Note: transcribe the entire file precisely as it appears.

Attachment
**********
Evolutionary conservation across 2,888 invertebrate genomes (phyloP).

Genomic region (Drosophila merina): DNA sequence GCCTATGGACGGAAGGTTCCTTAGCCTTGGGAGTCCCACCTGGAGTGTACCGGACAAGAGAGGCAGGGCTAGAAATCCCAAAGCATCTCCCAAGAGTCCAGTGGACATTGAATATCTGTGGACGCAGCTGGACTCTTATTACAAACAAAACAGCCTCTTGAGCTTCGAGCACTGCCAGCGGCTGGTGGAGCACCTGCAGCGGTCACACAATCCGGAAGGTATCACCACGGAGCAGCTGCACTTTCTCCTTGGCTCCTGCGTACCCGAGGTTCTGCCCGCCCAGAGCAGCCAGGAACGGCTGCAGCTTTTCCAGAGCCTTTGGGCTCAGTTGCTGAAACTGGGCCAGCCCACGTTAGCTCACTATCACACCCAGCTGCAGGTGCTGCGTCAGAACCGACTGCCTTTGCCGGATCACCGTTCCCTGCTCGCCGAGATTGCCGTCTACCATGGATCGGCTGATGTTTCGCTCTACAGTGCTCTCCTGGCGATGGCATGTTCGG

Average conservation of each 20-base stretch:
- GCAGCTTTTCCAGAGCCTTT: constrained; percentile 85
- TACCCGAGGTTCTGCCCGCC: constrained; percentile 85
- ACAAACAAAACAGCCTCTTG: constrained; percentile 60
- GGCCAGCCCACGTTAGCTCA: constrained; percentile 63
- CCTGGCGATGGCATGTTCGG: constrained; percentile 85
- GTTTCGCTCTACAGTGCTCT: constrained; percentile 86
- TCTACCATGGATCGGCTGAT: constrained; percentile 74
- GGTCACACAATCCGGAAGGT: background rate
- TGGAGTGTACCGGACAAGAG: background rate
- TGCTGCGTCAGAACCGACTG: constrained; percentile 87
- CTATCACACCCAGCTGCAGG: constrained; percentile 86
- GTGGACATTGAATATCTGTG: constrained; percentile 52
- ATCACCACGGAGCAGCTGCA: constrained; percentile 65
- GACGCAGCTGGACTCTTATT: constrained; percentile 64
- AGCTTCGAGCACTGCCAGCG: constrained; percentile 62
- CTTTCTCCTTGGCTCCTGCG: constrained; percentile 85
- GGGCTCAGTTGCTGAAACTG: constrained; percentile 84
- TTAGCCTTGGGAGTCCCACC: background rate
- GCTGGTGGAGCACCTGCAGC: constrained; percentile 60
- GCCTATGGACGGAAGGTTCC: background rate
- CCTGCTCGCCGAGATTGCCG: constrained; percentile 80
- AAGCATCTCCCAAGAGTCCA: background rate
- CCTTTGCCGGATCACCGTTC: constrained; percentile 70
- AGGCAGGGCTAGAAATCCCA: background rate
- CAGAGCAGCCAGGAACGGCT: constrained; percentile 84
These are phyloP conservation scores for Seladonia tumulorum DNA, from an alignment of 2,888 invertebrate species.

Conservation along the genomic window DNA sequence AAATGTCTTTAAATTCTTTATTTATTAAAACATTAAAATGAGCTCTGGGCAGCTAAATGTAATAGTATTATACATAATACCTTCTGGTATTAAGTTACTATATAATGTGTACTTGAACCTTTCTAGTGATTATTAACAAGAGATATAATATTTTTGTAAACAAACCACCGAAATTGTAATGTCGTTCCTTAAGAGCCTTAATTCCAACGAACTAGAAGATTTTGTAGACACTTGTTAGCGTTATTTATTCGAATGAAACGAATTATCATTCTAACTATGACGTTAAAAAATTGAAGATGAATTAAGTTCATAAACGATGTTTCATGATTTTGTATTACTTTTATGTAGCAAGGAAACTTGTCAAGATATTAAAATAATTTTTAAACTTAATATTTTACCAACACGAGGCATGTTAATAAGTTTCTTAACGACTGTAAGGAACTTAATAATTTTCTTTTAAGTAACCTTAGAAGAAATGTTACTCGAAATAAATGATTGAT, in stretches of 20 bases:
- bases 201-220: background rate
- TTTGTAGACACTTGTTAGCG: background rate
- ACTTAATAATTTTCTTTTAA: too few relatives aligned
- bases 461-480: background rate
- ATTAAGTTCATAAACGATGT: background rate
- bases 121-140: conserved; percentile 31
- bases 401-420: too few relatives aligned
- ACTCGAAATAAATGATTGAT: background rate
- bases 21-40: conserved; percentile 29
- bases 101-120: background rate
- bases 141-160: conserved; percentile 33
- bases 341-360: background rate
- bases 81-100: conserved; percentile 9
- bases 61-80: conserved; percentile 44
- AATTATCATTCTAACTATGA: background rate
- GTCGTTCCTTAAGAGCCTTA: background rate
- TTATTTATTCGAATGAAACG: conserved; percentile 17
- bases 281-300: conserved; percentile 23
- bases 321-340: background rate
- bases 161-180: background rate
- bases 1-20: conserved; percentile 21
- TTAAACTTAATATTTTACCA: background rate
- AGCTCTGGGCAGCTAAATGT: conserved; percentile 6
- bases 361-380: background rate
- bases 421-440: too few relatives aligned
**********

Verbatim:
Evolutionary conservation across 2,888 invertebrate genomes (phyloP).

Genomic region (Drosophila merina): DNA sequence GCCTATGGACGGAAGGTTCCTTAGCCTTGGGAGTCCCACCTGGAGTGTACCGGACAAGAGAGGCAGGGCTAGAAATCCCAAAGCATCTCCCAAGAGTCCAGTGGACATTGAATATCTGTGGACGCAGCTGGACTCTTATTACAAACAAAACAGCCTCTTGAGCTTCGAGCACTGCCAGCGGCTGGTGGAGCACCTGCAGCGGTCACACAATCCGGAAGGTATCACCACGGAGCAGCTGCACTTTCTCCTTGGCTCCTGCGTACCCGAGGTTCTGCCCGCCCAGAGCAGCCAGGAACGGCTGCAGCTTTTCCAGAGCCTTTGGGCTCAGTTGCTGAAACTGGGCCAGCCCACGTTAGCTCACTATCACACCCAGCTGCAGGTGCTGCGTCAGAACCGACTGCCTTTGCCGGATCACCGTTCCCTGCTCGCCGAGATTGCCGTCTACCATGGATCGGCTGATGTTTCGCTCTACAGTGCTCTCCTGGCGATGGCATGTTCGG

Average conservation of each 20-base stretch:
- GCAGCTTTTCCAGAGCCTTT: constrained; percentile 85
- TACCCGAGGTTCTGCCCGCC: constrained; percentile 85
- ACAAACAAAACAGCCTCTTG: constrained; percentile 60
- GGCCAGCCCACGTTAGCTCA: constrained; percentile 63
- CCTGGCGATGGCATGTTCGG: constrained; percentile 85
- GTTTCGCTCTACAGTGCTCT: constrained; percentile 86
- TCTACCATGGATCGGCTGAT: constrained; percentile 74
- GGTCACACAATCCGGAAGGT: background rate
- TGGAGTGTACCGGACAAGAG: background rate
- TGCTGCGTCAGAACCGACTG: constrained; percentile 87
- CTATCACACCCAGCTGCAGG: constrained; percentile 86
- GTGGACATTGAATATCTGTG: constrained; percentile 52
- ATCACCACGGAGCAGCTGCA: constrained; percentile 65
- GACGCAGCTGGACTCTTATT: constrained; percentile 64
- AGCTTCGAGCACTGCCAGCG: constrained; percentile 62
- CTTTCTCCTTGGCTCCTGCG: constrained; percentile 85
- GGGCTCAGTTGCTGAAACTG: constrained; percentile 84
- TTAGCCTTGGGAGTCCCACC: background rate
- GCTGGTGGAGCACCTGCAGC: constrained; percentile 60
- GCCTATGGACGGAAGGTTCC: background rate
- CCTGCTCGCCGAGATTGCCG: constrained; percentile 80
- AAGCATCTCCCAAGAGTCCA: background rate
- CCTTTGCCGGATCACCGTTC: constrained; percentile 70
- AGGCAGGGCTAGAAATCCCA: background rate
- CAGAGCAGCCAGGAACGGCT: constrained; percentile 84
These are phyloP conservation scores for Seladonia tumulorum DNA, from an alignment of 2,888 invertebrate species.

Conservation along the genomic window DNA sequence AAATGTCTTTAAATTCTTTATTTATTAAAACATTAAAATGAGCTCTGGGCAGCTAAATGTAATAGTATTATACATAATACCTTCTGGTATTAAGTTACTATATAATGTGTACTTGAACCTTTCTAGTGATTATTAACAAGAGATATAATATTTTTGTAAACAAACCACCGAAATTGTAATGTCGTTCCTTAAGAGCCTTAATTCCAACGAACTAGAAGATTTTGTAGACACTTGTTAGCGTTATTTATTCGAATGAAACGAATTATCATTCTAACTATGACGTTAAAAAATTGAAGATGAATTAAGTTCATAAACGATGTTTCATGATTTTGTATTACTTTTATGTAGCAAGGAAACTTGTCAAGATATTAAAATAATTTTTAAACTTAATATTTTACCAACACGAGGCATGTTAATAAGTTTCTTAACGACTGTAAGGAACTTAATAATTTTCTTTTAAGTAACCTTAGAAGAAATGTTACTCGAAATAAATGATTGAT, in stretches of 20 bases:
- bases 201-220: background rate
- TTTGTAGACACTTGTTAGCG: background rate
- ACTTAATAATTTTCTTTTAA: too few relatives aligned
- bases 461-480: background rate
- ATTAAGTTCATAAACGATGT: background rate
- bases 121-140: conserved; percentile 31
- bases 401-420: too few relatives aligned
- ACTCGAAATAAATGATTGAT: background rate
- bases 21-40: conserved; percentile 29
- bases 101-120: background rate
- bases 141-160: conserved; percentile 33
- bases 341-360: background rate
- bases 81-100: conserved; percentile 9
- bases 61-80: conserved; percentile 44
- AATTATCATTCTAACTATGA: background rate
- GTCGTTCCTTAAGAGCCTTA: background rate
- TTATTTATTCGAATGAAACG: conserved; percentile 17
- bases 281-300: conserved; percentile 23
- bases 321-340: background rate
- bases 161-180: background rate
- bases 1-20: conserved; percentile 21
- TTAAACTTAATATTTTACCA: background rate
- AGCTCTGGGCAGCTAAATGT: conserved; percentile 6
- bases 361-380: background rate
- bases 421-440: too few relatives aligned